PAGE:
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Charles Town Maroons of Portland: Preparing for a better future

Source: Julian ‘Jingles’ Reynolds, Jamaica Gleaner

Colonel Frank Lumsden and members of the Charles Town Maroons dance at the Asufu yard during Quao Day celebrations in Portland

Travelling up the Buff Bay River Valley to Charles Town in Portland recently, a friend, visiting from the United States, commented on how peaceful and beautiful the place is, but he also saw the idleness, the forlorn look of wonderment as to what tomorrow holds, and of hope, especially on the faces of the children.

On June 23 each year, the Charles Town Maroons honour Captain Quao, the Maroon leader who, with Nanny, one of the National Heroes of Jamaica, led the Windward Maroons of eastern Jamaica to victory over the British troops on the Spanish River. This culminated in the signing of the peace treaty between the Maroons and the British on June 23, 1739, which awarded the Maroons their freedom and land for which they were to pay no taxes.

It also extracted from the Maroons their pledge to not rage war against the British, and the controversial pact for them to hunt and return other runaway slaves.

This year’s Quao Day celebration theme is ‘Strengthening African Ties with Maroons’.

Colonel Frank ‘Buck’ Lumsden heads the Charles Town Maroon Council (CTMC).

The council oversees the affairs of the Maroons in the community and is working to improve conditions there under the stewardship of Colonel Lumsden, an artist, supported by his captains, and Ken Douglas and Keith Lumsden, both of whom sit on the Maroon Council of Elders, comprising the Maroon families of Charles Town and adjoining communities.

Charles Town Maroons perform during Quao day celebrations at Charles Town, Portland - photo by Andrew Smith

Mr. Douglas, the operator of the family-run lumberyard is alsoa master drummer, and Mr. Lumsden, an architect/planner, chairs the Council of Elders.

Other prominent Maroon families in the community are the Charles, Dean, Duncan, Irving, Hartley, Henry, and Shackleford families.

Distribution of land

The Maroons of Charles Town received from the 1739 treaty approximately 1,000 acres of land that is communally owned. A few families hold property rights to individual plots. The community has a population of about 1,200 people, most with Maroon ties, and like many rural Jamaican communities, they struggle with high unemployment and impoverishment.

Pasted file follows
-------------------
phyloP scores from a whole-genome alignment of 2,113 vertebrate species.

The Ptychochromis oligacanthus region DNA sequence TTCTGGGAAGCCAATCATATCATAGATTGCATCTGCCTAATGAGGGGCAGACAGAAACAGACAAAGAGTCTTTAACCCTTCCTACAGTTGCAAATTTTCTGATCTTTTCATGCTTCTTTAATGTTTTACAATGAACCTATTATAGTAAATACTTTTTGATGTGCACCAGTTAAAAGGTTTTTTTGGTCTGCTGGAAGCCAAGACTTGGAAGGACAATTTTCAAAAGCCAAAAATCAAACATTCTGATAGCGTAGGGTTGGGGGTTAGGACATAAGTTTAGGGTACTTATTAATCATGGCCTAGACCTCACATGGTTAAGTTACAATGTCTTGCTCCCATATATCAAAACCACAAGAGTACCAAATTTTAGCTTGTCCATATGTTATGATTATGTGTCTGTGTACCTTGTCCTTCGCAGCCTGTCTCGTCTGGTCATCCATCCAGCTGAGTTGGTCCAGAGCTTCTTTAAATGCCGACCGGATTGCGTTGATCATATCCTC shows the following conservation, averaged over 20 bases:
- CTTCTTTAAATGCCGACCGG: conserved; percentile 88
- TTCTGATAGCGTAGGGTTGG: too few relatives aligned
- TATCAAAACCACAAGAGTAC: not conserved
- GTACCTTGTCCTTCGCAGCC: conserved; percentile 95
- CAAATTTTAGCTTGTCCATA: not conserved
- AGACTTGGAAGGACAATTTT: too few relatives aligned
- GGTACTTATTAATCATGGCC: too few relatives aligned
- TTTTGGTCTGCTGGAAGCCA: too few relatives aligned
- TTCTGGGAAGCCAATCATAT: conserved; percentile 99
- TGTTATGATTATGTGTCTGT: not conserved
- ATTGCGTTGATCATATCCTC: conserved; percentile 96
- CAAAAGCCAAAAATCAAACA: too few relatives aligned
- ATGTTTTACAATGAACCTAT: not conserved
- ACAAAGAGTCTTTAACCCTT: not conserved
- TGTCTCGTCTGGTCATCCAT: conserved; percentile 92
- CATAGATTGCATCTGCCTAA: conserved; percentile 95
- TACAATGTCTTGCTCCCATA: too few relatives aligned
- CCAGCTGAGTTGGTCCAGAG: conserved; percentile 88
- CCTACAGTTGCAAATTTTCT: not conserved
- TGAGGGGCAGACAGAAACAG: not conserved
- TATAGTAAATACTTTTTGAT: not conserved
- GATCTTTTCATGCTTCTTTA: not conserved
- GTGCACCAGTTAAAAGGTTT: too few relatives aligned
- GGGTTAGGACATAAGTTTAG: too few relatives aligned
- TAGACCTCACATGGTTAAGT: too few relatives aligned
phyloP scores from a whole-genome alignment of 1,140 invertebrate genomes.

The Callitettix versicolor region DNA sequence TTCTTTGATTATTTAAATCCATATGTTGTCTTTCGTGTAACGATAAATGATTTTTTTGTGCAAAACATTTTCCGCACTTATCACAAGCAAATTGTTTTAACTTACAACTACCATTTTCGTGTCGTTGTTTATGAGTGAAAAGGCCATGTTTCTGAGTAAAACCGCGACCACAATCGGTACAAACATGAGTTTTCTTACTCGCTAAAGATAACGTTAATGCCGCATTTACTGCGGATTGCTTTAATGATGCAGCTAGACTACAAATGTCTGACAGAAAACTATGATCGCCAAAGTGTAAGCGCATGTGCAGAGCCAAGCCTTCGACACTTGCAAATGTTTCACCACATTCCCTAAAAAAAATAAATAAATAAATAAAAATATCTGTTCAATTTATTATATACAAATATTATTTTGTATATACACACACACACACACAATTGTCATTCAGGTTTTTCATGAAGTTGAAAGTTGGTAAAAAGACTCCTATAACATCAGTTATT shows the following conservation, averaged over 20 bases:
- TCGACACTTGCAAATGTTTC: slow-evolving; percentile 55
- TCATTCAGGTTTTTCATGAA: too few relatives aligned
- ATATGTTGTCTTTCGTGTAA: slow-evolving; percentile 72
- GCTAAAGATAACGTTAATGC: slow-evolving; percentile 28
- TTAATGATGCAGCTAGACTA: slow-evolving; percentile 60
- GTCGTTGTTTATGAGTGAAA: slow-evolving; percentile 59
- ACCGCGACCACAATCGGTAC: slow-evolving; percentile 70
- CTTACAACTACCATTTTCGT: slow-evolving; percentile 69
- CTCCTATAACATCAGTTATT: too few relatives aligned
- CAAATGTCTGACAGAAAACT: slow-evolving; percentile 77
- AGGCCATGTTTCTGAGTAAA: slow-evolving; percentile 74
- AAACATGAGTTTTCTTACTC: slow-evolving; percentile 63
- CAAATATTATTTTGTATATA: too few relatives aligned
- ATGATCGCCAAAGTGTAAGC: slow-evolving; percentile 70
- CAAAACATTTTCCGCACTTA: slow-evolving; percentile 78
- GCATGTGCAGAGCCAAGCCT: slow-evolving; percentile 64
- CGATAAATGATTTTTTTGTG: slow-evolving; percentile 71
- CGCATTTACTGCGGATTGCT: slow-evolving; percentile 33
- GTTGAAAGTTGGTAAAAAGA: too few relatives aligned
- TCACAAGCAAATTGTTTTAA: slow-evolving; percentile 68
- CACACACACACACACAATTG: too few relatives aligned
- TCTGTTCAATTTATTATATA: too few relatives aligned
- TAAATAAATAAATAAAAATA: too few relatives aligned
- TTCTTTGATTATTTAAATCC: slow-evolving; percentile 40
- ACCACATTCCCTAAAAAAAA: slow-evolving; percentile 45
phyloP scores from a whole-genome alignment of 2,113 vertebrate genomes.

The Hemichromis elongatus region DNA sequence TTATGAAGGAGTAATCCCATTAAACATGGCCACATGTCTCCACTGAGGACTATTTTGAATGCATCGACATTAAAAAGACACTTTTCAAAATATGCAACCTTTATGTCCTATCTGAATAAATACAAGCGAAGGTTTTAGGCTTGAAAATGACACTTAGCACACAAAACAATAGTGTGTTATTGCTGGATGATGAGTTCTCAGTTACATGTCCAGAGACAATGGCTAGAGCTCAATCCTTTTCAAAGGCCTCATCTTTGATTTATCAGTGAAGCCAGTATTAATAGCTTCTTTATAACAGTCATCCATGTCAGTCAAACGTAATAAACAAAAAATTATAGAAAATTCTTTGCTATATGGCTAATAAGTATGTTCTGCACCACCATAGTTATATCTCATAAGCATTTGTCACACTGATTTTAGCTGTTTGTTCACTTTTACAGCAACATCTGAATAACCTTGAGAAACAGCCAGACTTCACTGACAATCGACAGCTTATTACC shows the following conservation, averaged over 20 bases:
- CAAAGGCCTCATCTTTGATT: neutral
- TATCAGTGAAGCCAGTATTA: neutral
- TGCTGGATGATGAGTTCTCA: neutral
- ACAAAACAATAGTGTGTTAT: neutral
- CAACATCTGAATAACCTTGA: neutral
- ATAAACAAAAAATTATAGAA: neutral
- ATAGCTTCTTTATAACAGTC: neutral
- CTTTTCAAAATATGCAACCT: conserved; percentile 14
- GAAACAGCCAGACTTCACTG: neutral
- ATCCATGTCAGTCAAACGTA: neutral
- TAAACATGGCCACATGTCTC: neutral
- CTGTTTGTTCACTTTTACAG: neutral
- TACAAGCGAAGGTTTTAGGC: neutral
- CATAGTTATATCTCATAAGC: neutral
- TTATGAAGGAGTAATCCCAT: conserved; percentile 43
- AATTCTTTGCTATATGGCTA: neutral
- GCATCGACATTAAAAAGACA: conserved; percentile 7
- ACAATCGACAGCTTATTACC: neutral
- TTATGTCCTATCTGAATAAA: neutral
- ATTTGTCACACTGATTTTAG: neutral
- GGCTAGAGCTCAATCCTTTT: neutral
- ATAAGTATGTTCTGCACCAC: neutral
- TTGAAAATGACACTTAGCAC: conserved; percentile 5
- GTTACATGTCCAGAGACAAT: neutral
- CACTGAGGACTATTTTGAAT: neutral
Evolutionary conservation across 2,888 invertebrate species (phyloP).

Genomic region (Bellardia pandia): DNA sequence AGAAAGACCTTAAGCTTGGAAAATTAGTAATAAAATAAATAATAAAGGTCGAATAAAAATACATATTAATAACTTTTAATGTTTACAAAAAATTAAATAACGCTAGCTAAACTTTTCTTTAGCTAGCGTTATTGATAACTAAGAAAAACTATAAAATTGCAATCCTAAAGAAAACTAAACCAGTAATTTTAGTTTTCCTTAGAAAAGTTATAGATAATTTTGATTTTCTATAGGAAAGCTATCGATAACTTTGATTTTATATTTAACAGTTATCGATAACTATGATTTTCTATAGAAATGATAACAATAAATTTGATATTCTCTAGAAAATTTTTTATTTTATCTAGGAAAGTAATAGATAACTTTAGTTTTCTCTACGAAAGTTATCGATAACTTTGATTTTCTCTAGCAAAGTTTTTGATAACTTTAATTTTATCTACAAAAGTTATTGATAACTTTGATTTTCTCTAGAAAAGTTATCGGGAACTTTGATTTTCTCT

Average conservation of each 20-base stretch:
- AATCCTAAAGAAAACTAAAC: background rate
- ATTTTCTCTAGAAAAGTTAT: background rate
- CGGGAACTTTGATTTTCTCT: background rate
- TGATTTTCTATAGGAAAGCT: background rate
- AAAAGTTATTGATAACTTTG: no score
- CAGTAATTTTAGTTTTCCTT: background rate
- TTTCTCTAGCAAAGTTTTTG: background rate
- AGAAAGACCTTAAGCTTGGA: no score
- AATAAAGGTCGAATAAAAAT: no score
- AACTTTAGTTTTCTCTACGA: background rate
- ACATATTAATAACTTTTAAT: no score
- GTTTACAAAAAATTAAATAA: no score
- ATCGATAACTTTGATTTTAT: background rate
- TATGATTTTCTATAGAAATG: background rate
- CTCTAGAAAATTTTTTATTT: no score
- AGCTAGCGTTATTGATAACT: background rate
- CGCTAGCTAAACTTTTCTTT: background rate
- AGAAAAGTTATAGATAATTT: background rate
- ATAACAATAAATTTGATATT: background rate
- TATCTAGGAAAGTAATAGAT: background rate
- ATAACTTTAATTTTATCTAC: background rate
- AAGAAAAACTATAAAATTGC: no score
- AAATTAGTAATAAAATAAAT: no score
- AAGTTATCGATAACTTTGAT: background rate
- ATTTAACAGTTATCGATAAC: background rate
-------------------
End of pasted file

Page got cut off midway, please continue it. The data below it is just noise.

Subsistence farming remains the main source of income, with cash crops planted on small acreages. There are also a block-making establishment, furniture-making shop, a basic school, and many rum bars.

Several new projects have been introduced to stimulate economic growth for the community of Charles Town for Maroons and non-Maroons alike. Colonel Lumsden fully backs this point and in fact has said: “All we ask for are persons to come with a serious and willing attitude to learn and to earn.”

Three of the projects that are under way with funding from aid agencies are wicker-making, bee- keeping, the growing and processing of herbal plants for medicinal purposes, and a bammy-making factory is to start soon.

The wicker programme is sponsored by People’s Action for Community Transformation and funded by the Caribbean Development Bank. Instructor Fitz Neal, a wicker entrepreneur with over 15 years experience in the industry, trained 20 community people last year in two three-week training courses, preparing them for producing wicker products. Wicker grows abundantly in the region.

The bee-keeping project is sponsored by the Inter-American Institute for Cooperation on Agriculture (IICA) and the Caribbean Food and Nutrition Institute, with $300,000 initial funding. Cecil Willis and Philbert McLeary, bee farmers in west Portland, are the resource persons. Six community residents were the initial participants in this programme intended to promote honey production as an economic option for the community.

Highly nutritious and easily carried, dokonu (corn meal wrapped and cooked in banana leaves) helped Maroons survive in the forest. It is served as a traditional meal at the annual Nanny Day celebration in Moore Town, Jamaica.  Man preparing dokonu at Nanny Day celebration, Moore Town, Jamaica, 1991. Photograph by Diana Baird N’Diaye

Business plan